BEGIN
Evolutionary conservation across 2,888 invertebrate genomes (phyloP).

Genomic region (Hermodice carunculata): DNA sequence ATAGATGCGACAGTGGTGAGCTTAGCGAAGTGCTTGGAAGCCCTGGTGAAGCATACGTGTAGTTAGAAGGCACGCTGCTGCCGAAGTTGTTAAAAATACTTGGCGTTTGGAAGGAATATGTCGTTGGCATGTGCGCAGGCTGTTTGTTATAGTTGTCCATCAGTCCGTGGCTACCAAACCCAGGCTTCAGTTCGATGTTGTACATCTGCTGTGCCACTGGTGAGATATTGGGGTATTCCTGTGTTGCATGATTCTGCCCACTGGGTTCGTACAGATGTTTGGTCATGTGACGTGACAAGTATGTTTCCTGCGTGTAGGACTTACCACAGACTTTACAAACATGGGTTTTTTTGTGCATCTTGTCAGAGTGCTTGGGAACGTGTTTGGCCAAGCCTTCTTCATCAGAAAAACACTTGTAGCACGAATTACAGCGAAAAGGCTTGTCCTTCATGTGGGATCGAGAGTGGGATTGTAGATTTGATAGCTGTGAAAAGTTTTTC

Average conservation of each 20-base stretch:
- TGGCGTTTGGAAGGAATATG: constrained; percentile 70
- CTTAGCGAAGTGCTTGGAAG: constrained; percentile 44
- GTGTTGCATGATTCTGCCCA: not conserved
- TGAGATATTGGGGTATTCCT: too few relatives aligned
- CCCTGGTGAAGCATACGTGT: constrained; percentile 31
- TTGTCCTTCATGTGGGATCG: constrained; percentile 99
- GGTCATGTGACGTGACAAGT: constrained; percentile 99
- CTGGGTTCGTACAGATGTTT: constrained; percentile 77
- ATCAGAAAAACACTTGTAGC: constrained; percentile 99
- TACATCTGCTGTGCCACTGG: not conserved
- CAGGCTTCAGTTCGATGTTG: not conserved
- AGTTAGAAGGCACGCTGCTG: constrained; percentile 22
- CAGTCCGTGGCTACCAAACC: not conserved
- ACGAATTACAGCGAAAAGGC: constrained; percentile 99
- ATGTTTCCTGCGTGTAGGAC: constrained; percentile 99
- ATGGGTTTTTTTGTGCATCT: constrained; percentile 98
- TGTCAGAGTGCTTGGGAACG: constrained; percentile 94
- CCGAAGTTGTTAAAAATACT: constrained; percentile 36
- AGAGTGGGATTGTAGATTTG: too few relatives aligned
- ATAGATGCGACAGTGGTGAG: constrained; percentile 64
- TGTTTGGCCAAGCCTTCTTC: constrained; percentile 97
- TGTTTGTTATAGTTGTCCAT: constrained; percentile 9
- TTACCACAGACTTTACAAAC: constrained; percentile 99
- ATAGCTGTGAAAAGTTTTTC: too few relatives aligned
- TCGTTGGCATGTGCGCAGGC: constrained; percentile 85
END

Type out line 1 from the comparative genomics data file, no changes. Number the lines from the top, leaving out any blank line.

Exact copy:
Evolutionary conservation across 2,888 invertebrate genomes (phyloP).